From Vegetarianism to Veganism
Posted by KaysPJs at 12/30/2012
I've been a Vegetarian for a good 11 years now. Recently I've wondered why I've never gone Vegan.
I went over the list on what contains anything to do with animals, and WoW. I can't believe the amount of stuff that contains remnants.
So my question is, How does anyone really be a Vegan when there are just so many things to watch out for?
Thanks for anyones help!
Yeah I think I know what you mean. Unless you're living completely off the grid, I don't see how anyone can avoid every single animal-derived ingredient and product.
For example, do you know what bone char is? It's animal bone ash used in bone china and often used to make sugar white. It's used as the charcoal in aquarium filters. Bone meal is used in some fertilizers as a source of calcium. Or what about carmine? It's a red pigment from the crushed female cochineal insect. Reportedly, 70,000 beetles must be killed to produce one pound of this red dye. It's used in cosmetics, shampoos, red apple sauce, and other foods (including red lollipops and food coloring). I could go on and on giving examples because, unfortunately, animal products are all too pervasive in modern day products.
I approach it by trying to be the best vegan that I can be. As I learn about a product or ingredient that isn't vegan, I try to buy the vegan alternative.
Like you, I was vegetarian for a really long time before I went vegan. I regret so very much that I did not go vegan sooner. Becoming a vegan was one of the single best decision I've made in my life. You have no idea how much healthier you will feel (and be!). And the peace of mind and spiritual bliss it give me to know that I'm not contributing to the horrors of the dairy industry..that's priceless.
Dairy is so addicting. It's a hard habit to break but when you do you will be so much happier and healthier! I wish you nothing but the best!
It's true what (Longdrive) said about general things that your morals would essentially take over once put into a compromising situation.
And at (HappyCowGirl) Yes, living off the gris would be the way to go, and in the future I see myself growing and sustaining my own things, but now, living in a city, what can you really do?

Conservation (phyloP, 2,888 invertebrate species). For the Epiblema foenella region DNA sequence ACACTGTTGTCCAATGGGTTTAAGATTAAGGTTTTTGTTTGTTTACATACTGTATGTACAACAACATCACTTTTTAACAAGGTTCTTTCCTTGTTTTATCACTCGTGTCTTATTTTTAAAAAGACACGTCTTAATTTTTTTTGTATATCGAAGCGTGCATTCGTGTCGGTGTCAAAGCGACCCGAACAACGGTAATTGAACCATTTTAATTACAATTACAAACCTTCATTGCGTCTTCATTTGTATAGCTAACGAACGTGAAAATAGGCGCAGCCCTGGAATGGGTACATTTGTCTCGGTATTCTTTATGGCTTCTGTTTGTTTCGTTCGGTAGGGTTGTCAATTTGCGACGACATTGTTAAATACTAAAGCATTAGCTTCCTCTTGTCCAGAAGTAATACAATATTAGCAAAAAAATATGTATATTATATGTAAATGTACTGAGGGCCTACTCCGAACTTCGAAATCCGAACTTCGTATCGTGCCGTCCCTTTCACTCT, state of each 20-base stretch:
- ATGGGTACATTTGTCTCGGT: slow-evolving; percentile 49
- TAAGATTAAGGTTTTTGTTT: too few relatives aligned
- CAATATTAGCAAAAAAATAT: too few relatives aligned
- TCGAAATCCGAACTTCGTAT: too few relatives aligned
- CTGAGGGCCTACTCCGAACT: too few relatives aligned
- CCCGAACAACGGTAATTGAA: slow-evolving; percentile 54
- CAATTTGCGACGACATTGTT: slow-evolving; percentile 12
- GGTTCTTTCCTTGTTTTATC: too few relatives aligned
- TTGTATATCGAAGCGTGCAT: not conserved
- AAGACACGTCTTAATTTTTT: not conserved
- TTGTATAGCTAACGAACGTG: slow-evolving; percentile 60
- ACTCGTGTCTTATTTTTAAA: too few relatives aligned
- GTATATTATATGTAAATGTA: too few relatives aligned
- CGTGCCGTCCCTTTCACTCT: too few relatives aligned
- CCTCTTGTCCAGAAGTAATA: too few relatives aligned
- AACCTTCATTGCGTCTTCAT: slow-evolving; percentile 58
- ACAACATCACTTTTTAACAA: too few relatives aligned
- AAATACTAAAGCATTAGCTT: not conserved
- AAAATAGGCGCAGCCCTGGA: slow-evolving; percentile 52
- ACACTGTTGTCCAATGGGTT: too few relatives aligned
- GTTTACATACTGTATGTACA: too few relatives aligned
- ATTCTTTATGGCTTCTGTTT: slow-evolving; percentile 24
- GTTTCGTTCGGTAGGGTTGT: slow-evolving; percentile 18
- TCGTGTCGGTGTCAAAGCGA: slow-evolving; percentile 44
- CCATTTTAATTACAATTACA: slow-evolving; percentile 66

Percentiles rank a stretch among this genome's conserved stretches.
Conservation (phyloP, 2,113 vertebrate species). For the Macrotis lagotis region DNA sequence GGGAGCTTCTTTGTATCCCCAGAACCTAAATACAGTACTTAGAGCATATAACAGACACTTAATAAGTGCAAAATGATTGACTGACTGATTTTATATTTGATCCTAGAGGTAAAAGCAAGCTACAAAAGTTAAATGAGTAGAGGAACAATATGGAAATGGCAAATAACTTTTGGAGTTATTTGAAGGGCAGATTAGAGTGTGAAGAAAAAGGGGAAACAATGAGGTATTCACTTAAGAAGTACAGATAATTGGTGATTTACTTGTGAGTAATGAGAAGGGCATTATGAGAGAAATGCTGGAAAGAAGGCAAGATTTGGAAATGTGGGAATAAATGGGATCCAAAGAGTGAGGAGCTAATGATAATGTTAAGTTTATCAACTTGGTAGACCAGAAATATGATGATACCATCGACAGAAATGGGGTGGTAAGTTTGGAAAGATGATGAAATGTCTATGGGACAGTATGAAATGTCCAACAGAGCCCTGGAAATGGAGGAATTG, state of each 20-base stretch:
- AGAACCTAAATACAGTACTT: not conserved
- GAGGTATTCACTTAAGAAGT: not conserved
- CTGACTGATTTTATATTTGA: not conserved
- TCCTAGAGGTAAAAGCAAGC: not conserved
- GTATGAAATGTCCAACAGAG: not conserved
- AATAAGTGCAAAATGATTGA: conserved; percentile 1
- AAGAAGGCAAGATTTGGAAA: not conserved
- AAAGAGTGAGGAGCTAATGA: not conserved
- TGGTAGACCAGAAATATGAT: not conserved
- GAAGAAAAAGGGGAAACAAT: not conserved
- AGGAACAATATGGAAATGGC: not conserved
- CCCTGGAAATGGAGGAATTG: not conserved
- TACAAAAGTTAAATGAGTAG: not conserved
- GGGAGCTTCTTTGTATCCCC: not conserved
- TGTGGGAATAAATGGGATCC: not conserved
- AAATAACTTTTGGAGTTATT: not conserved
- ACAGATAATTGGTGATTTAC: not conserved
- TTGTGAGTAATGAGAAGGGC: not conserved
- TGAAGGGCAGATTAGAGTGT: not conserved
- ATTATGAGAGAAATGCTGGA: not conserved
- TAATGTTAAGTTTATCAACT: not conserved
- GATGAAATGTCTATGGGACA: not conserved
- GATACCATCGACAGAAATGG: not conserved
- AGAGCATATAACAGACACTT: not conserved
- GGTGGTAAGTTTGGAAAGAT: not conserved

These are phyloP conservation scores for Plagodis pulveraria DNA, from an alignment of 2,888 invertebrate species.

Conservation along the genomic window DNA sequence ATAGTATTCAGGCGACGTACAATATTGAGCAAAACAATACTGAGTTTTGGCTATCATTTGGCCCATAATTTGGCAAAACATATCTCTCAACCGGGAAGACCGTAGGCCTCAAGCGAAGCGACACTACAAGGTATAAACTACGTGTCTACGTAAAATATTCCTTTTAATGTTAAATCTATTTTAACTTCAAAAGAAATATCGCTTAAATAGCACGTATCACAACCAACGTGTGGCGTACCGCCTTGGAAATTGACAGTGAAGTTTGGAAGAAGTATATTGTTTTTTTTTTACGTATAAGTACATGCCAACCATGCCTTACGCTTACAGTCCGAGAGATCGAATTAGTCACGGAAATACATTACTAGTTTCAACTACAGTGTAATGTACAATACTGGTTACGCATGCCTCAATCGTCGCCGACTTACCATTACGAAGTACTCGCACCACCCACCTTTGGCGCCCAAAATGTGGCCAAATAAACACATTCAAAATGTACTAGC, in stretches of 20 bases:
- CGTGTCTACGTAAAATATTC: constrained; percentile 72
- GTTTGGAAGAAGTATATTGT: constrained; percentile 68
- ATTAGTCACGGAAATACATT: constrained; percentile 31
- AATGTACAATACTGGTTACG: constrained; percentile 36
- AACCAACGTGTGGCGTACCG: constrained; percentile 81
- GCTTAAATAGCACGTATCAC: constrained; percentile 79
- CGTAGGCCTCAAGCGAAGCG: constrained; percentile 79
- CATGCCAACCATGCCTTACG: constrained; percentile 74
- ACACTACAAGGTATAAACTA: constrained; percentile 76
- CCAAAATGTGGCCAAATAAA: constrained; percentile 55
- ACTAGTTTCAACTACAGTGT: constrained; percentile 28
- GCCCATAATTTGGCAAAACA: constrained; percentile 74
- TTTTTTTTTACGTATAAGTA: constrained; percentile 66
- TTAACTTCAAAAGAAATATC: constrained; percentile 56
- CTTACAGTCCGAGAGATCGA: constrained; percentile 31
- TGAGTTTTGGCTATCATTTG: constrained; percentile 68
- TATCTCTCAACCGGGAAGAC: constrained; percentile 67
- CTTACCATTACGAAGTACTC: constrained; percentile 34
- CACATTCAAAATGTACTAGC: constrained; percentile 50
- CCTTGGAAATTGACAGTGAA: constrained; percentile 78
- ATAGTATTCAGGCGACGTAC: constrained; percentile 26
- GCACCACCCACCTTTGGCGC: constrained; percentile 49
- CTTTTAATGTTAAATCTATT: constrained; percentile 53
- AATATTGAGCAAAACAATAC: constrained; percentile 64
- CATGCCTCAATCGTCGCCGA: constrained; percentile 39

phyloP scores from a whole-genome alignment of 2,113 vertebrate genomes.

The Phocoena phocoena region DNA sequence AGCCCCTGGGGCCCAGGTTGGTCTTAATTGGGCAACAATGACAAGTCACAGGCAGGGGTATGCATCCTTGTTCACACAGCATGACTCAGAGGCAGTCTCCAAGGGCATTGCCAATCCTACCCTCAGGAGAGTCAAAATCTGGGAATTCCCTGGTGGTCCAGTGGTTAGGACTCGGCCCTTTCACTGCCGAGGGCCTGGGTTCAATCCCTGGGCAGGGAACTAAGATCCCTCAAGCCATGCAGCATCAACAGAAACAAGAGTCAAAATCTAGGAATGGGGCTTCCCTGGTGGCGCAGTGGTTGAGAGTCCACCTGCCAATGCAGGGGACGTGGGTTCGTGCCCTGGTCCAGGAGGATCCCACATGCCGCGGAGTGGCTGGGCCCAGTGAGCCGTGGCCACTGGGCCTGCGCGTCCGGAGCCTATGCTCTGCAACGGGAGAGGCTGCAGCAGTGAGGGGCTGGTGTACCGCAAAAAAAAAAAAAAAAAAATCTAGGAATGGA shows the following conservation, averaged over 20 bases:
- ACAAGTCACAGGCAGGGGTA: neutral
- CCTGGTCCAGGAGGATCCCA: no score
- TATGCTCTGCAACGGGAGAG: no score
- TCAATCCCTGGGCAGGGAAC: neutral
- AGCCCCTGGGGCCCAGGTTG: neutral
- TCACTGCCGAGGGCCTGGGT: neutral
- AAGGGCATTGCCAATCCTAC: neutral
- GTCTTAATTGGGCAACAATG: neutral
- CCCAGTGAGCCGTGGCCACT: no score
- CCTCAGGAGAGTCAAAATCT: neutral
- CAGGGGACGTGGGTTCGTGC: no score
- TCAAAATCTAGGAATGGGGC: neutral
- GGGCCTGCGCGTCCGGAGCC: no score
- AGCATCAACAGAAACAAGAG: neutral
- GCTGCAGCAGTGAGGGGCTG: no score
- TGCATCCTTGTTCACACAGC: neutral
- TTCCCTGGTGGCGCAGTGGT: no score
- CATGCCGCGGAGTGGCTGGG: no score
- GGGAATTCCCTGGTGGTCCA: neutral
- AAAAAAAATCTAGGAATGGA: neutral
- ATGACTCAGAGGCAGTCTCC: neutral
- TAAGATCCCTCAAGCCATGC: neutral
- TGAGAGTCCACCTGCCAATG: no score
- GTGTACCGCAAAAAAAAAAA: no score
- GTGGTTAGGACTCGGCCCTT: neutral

I'm the type of person that likes to go big or go home, so I wanted to know how hard this would be. I'm aware of many many products that affect animals. I'm just baffled now that I'm really looking around at how many products depend on these animals.
I will do my best, and watch out for as many things as i can. This is the healthiest and most humane way to live a life.
Thank you both for your answers.
The best way to avoid all those weird animal derived ingredients is to avoid most packaged and prepared foods. Hey most of them have so much salt and sugar you shouldn't be eating them regularly to begin with.
I always read the ingredients, my 6th grade health teacher (whose name I can't remember) said if you can't say it or don't know what it is, don't eat it. To this day that is my first and foremost rule of thumb. On top that not buying anything with artificial and natural flavoring, unless the natural flavoring is in a product labelled vegan. I've also sat down and read list of ingredients that have some animal remnant in them. I committed to memory which of most common ingredients are vegan and which ones aren't. But since I can't be a walking encyclopedia of what's in everything, I stick to not buying something if I don't recognize an ingredient.
Avoiding packaged and prepared foods means cooking, and cooking a lot from scratch. And vegan or not, cooking for yourself is the best first step to healthy eating. I find lots of recipes online. I now own many vegan cookbooks, on top of the vegetarian ones I already have.
I try to stick to vegan restaurants or vegan friendly restaurants. I live in NYC so it's not hard. I always ask about what's in a dish, make sure to say no fish sauce at Asian restaurants. I stick to salads at places I am doubtful about.
Those are good responses to the "problem" you posed.
I could only add this. Being vegan is not something you do to make you 100% free from animal use, living among humans the way we do today, depending on each other for all the needs in life! I think being vegan is a clear concept by which we are guided. If we happen to step on a bug, or a lizard, or even killed a small animal by mistake, it's OK. It's what we do with intent that mattered! For instance, before I realised that down is taken (well, actually ripped) from the body of a living duck I thought nothing of using down. But now, I am not a down consumer with vengeance! HOWEVER, I'm using down still because I still own some garments. I still use the leather couch in my office, and leather shoes. I'm not trying to be PURE that way being a vegan. But since becoming vegan, and having learned more and more about what animal products go where, no way I'm going to partake in paying another dollar to another person for something unethical. It's not that I can make the world a little bit more ethical, I have no such fantasy, but it's just that I know doing so does make me purer at heart, and that's good enough, being vegan. Best wishes.
May I suggest my first book, "The Weaning of America", particularly the first essay, "The Case Against Dairy Products", and the final two essays, "Ethical Vegetarianism" and "What is a vegan?"